I will post a picture of my vulture style gank-fu as soon as I remember to take some screenies.  Usually I am far too busy humming "Flight of the Valkyries" and giggling.

Am I juvenile?  Definitely.  Is it fun?  Definitely.  And isn't that really why we play games?

Wednesday, October 28, 2009

Maybe I'm Into That Sort of Thing....

So I ran my first instance the other day, called the Nochsana Training Ground, and after a few days of running it I have to say that it was not at all what I was expecting, and that is a good thing.

I have played many Korean MMOs before, from the free grind to the grind you pay for, but never have I really been intimidated or challenged by anything our friends from the far east have thrown at us.  From my experiences with FFXI I discovered that the  eastern market was capable of making challenging and fun unique monster fights, but whenever I saw an eastern market game take a stab at an instance it just struck me as lackluster and underplanned.  It almost seemed like they just stuck really tough mobs into a closed in area in random locations and let you beat on them.  There didn't really seem to be much direction to the instance, and the mobs really just seemed to have more hit points, but other than that there was no real additional challenge.

After Nochsana Training Ground (herein referred to as NTG), I am pleased to say that what NCSoft has done here seems to be an interesting and fun amalgum of the two.  The mobs do indeed have a great deal more hp and hit a lot harder (probably more than in western MMO games), but they also seem to have interesting moves and mechanics to add some additional challenge.  The mobs in the instance seemed to remind me more of raid level mobs from other games, as far as time required to kill and in some cases damage dealt, but scaled to a difficulty that was capable of being handled by a full group of players.  This left a lot more time for your pulls to go wrong, and for additional patrols to come along and destroy our healer's bling, of course leaving him or her hugging his knees and counting ants in the dirt. 

The boss mechanics were a lot more straight-forward than in the leading western market games, but with the added difficulty from beefier mobs, it added a sufficient amount of challenge, that in many cases seems to be lacking from a lot of western games.  The last boss, the General, provided a tough enough challenge to be completable, and still preserve the "Oh S#%t factor".  He summons you to him if you get within his aoe range, and he swings like a wild man, stunning any unlucky enough to get caught with a glancing strike.  And of course, if you are not on the ball, and your healer chases a butterfly into the circle of doom, that quickly can spell lights out for the entire team.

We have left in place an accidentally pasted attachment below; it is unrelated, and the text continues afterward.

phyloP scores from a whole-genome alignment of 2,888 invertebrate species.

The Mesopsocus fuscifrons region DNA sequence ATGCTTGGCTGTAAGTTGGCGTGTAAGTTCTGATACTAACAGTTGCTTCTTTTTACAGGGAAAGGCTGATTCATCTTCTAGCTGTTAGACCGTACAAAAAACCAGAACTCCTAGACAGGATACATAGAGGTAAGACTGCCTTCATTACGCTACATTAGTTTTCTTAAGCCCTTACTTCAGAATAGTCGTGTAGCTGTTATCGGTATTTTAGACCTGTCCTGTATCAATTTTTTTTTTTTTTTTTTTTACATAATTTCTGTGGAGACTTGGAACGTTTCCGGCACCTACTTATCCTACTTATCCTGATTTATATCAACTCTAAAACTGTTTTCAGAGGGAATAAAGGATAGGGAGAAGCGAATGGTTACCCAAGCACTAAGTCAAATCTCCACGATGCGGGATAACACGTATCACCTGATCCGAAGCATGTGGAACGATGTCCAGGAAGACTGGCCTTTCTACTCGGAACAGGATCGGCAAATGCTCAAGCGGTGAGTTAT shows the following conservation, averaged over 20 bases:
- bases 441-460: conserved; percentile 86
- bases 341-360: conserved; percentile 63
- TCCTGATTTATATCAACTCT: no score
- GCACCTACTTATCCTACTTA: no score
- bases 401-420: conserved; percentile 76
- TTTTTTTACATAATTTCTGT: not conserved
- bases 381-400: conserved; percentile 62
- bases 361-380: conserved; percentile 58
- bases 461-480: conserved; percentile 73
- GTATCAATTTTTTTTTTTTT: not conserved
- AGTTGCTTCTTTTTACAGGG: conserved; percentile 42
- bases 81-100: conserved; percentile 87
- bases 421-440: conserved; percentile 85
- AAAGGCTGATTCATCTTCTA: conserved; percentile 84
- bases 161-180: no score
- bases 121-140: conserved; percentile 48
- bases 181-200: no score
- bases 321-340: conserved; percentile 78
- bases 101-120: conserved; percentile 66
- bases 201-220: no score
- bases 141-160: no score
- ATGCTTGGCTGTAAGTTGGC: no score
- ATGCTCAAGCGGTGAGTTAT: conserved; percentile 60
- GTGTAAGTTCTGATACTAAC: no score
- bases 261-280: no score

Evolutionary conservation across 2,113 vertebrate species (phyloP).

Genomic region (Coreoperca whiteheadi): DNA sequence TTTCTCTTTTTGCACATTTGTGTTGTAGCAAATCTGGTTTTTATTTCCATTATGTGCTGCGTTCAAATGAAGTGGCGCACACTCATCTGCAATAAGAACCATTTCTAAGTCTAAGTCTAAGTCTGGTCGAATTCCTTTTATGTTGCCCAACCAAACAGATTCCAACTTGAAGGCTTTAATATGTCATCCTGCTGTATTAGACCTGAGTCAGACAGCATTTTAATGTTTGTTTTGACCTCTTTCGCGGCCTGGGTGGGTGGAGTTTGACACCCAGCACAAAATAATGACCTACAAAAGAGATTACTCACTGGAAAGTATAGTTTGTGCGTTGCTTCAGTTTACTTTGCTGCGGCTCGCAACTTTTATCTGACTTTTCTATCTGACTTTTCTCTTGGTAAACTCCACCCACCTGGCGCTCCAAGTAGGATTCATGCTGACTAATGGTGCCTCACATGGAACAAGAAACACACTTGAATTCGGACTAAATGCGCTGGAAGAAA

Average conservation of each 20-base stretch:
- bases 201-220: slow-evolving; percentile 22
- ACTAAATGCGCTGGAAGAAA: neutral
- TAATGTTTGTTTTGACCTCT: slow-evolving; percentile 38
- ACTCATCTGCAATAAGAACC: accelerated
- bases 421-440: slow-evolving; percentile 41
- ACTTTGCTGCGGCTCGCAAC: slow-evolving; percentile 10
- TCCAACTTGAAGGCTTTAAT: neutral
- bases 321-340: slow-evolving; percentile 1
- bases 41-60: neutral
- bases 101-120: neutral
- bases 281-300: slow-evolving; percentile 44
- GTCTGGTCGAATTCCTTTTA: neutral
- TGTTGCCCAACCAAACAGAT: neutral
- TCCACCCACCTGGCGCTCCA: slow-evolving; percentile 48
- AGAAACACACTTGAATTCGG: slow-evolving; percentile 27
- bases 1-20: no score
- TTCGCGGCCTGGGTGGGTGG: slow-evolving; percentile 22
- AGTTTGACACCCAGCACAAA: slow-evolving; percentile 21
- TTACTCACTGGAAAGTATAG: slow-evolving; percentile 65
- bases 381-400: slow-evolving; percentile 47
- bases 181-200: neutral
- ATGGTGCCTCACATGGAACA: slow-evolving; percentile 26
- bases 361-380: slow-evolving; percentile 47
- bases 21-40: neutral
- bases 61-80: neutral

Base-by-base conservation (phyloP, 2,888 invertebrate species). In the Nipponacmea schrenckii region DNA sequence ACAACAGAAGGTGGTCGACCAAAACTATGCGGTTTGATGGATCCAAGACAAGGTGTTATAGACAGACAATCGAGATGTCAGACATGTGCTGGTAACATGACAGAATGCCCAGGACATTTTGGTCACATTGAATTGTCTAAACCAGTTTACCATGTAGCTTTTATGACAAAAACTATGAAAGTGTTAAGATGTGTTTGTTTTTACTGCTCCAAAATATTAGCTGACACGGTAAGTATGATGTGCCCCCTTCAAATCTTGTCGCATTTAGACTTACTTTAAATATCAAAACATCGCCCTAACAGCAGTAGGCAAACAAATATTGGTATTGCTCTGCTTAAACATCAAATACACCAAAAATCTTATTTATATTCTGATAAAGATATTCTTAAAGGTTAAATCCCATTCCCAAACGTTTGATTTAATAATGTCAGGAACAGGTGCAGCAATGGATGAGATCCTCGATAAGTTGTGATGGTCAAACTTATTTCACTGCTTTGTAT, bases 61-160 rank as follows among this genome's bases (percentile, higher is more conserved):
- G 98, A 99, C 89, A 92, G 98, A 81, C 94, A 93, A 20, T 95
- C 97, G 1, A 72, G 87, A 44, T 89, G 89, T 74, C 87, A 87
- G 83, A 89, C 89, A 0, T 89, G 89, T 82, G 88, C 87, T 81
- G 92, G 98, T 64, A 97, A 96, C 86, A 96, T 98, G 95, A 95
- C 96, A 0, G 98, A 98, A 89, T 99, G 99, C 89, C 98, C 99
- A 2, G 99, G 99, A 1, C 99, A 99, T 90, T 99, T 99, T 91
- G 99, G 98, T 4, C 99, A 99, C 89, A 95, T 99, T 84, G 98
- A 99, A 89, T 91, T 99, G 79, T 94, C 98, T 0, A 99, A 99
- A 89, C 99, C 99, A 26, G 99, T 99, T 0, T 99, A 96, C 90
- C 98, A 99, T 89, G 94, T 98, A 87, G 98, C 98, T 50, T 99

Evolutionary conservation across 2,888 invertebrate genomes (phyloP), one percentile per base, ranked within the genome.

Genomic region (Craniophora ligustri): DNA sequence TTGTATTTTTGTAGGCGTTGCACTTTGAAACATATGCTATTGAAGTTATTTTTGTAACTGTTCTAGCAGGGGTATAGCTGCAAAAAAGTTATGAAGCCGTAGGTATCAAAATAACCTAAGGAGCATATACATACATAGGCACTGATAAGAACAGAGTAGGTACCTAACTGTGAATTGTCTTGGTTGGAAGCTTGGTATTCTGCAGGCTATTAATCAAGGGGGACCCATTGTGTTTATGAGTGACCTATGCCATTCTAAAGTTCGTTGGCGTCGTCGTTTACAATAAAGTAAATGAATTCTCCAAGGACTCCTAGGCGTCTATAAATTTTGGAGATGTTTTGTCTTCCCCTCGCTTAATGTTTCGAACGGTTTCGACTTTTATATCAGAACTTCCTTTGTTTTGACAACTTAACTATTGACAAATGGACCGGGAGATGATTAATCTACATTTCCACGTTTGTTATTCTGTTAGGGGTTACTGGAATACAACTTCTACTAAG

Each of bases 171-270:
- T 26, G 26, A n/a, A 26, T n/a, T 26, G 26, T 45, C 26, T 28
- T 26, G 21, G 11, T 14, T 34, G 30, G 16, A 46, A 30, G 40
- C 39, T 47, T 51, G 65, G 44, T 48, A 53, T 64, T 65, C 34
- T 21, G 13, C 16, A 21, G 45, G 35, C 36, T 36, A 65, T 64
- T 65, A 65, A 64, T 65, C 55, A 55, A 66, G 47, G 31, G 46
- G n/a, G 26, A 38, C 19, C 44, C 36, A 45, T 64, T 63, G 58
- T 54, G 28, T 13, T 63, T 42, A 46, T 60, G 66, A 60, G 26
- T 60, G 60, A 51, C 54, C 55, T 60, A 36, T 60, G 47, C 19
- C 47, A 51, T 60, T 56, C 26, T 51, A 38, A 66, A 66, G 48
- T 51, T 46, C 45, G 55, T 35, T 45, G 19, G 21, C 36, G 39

Overall, I was pleased with the level of difficulty and creativity in the instance.  While it may not necessarily be something ground-breaking, the toughness of mobs and the sometimes-crippling mechanics given to them made for an experience relatively devoid of auto-pilot.  Plus the added length allowed me a lot of time to flip around like a mad man shrieking like Bruce Lee and making little chopping motions with my hands in real life.

Plus it felt good to get the crap kicked out of me from time to time and for no reasonable explanation other than "You had a purdy mouth".  I dunno maybe some level of my subconscious is into that sadomasochism thing....who knows.  Either way, it at least encourages me enough to try the other instances NCSoft has placed in the game, and gives me hope that I will not be disappointed by them. 

The next on my list is the instance known as the Fire Temple for level 30-35 characters, which I hear is much shorter and has better drops, but not nearly as good of xp (that is right, NTG was REALLY good xp).   I have to get myself a key in order to attune to the Fire Temple, which I hear can be a daunting task in itself, but I will be sure to write about the Fire Temple once I experience it....or go insane from unsuccesfully grinding the key.  In the case of the latter, be prepared for a conspiracy theory about an underground crime syndicate run by squirrels that dart out in front of your car in random patterns in order to cause you to freak out and ram your car into a tree, and the resulting kick-backs from the auto-repair industry that are used to fund the literal rat-bastard's whole operation.

Tuesday, October 27, 2009

My feelings on Chanters thus far.

I know I am not necessarily an expert on this game they call Aion yet, nor am I a certified authority when it comes to the Chanter class, but at this point (Kheivalo being almost 29) I feel I may just be qualified to give my impressions of the class as it stands thus far.